October 22, 2023

By Arthur H. Gunther III


     Back in ancient history but certainly relevant to today’s school kids, at least half the morning instruction in the lower/middle grades was given less attention because all you could think about was lunch. The other half was spent in standard day-dreaming.

     Take-to-school lunch in my family was put together by my father since my mom was already at work and his shift had just ended. The fare was the usual – cheese or peanut butter sandwich, orange, Hostess Cupcake or Devil Dog. Milk was supplied by the school for two cents, federally allocated across the nation in all schools as part of farm-support.

     The lunch would be in the ubiquitous brown bag, though initially kids started out with metal boxes that included a Thermos. The beverage unit quickly broke, and besides, you couldn’t buy milk for the home at two cents a serving. The boxes lost their handles or hinges; hence the bags.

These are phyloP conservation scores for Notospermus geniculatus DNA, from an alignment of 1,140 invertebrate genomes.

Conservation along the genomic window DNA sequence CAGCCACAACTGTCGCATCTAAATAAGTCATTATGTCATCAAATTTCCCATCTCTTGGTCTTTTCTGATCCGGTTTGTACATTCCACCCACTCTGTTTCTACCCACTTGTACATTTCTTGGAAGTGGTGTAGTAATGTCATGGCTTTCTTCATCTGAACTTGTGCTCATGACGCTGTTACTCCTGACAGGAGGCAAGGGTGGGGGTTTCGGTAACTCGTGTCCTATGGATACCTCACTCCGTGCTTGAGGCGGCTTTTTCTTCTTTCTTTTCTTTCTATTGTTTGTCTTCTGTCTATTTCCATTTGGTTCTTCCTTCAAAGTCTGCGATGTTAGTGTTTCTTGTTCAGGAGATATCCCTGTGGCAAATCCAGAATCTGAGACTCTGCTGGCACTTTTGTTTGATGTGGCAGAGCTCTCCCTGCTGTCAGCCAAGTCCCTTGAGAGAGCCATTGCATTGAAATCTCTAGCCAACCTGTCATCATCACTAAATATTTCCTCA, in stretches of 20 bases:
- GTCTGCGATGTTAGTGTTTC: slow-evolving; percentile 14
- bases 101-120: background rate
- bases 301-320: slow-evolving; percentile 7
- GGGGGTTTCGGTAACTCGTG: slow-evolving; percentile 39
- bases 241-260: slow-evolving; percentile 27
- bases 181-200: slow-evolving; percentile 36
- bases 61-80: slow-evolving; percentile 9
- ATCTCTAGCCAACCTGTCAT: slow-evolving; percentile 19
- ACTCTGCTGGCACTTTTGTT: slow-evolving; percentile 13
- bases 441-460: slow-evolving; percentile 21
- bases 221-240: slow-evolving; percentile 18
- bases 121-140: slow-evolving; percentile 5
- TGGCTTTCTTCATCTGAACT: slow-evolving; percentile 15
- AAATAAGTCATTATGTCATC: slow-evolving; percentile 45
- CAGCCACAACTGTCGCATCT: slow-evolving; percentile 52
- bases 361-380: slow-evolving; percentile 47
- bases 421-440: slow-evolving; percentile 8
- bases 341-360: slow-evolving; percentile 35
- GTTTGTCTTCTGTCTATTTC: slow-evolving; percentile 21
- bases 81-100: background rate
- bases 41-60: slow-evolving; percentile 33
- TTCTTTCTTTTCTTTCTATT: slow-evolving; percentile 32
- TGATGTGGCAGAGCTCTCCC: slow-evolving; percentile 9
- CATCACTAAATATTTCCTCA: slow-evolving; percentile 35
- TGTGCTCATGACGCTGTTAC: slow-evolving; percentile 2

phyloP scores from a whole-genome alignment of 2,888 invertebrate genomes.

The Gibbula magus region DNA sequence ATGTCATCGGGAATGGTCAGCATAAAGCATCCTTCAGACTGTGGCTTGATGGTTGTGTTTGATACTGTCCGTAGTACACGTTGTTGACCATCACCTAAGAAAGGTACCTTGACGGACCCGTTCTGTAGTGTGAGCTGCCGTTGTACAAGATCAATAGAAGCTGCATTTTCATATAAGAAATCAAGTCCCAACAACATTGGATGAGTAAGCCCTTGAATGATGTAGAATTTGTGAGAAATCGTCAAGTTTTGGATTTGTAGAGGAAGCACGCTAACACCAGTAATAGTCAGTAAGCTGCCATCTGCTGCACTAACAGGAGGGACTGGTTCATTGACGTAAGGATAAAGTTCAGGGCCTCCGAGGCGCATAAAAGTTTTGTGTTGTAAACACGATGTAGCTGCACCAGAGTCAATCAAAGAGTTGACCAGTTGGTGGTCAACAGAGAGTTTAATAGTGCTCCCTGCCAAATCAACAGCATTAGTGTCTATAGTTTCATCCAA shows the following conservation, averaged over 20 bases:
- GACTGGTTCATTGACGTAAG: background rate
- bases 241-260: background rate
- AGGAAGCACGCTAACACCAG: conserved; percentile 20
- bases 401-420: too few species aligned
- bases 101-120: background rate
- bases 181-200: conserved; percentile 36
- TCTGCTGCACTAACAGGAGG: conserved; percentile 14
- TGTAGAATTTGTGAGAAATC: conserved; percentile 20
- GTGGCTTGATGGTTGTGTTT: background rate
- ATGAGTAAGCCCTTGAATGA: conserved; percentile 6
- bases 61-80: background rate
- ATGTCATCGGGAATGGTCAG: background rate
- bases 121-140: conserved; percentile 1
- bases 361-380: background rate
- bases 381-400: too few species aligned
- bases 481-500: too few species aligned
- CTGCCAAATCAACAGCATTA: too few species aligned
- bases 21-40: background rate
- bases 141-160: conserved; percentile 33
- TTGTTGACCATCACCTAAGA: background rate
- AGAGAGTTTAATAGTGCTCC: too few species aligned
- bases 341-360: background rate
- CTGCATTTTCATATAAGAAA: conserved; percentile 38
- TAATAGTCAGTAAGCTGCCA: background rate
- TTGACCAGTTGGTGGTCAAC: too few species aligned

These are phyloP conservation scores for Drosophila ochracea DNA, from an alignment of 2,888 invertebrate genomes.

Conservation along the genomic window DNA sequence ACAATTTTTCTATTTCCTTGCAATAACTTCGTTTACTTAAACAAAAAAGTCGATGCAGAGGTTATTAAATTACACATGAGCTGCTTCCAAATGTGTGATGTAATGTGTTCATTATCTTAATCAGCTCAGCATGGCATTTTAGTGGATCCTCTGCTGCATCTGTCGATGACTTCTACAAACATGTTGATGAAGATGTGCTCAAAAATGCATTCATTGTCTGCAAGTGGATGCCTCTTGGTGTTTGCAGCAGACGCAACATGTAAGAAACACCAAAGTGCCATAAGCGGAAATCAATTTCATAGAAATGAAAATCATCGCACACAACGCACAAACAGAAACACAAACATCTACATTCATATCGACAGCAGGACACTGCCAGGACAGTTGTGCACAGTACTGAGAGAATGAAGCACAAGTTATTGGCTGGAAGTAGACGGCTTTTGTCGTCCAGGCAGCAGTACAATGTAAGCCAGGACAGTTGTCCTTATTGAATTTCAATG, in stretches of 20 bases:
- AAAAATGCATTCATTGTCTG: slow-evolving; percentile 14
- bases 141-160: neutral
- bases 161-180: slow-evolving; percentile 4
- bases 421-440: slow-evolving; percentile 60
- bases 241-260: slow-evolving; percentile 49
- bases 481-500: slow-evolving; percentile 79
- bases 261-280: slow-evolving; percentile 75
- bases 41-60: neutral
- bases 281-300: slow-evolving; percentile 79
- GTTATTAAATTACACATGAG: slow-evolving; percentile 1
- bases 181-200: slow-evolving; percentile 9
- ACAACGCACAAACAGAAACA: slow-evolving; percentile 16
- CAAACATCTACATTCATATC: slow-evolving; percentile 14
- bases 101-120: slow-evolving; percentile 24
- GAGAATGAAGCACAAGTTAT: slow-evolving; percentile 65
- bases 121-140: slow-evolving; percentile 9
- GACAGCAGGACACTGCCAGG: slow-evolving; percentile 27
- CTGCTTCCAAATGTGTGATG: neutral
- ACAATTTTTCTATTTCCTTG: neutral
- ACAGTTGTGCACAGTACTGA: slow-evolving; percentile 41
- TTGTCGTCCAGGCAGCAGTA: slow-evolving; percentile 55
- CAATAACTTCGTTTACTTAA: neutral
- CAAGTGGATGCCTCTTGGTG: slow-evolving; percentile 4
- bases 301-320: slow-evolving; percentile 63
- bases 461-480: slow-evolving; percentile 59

Teachers would collect the milk money each morning, yet another task for those over-worked women and men.

     As the hunger pains grew to a summit, and it was about 11:30 or noon, the class marched downstairs to the cafeteria where some students bought a complete lunch of, say, grilled cheese, fruit or cake dessert and milk for 25 cents, soup five cents more. Those hot lunches were prepared in house by some of the finest lady cooks in the world. (I  contend that school spaghetti was the best ever prepared.)

     But back to the take-to-school lunch from home. For me, my mouth in Pavlovian fashion began to water not when I opened the brown bag but when I began to unwrap the wax paper protecting the sandwich. It was automatic.

     To this day, the mouth still waters when I  rip off a sheet of waxed paper.

     Such a simple memory, one shared by millions of kids. Part of school routine, home routine. Reassuring then and now.

     The writer is a retired newspaperman. ahgunther@yahoo.com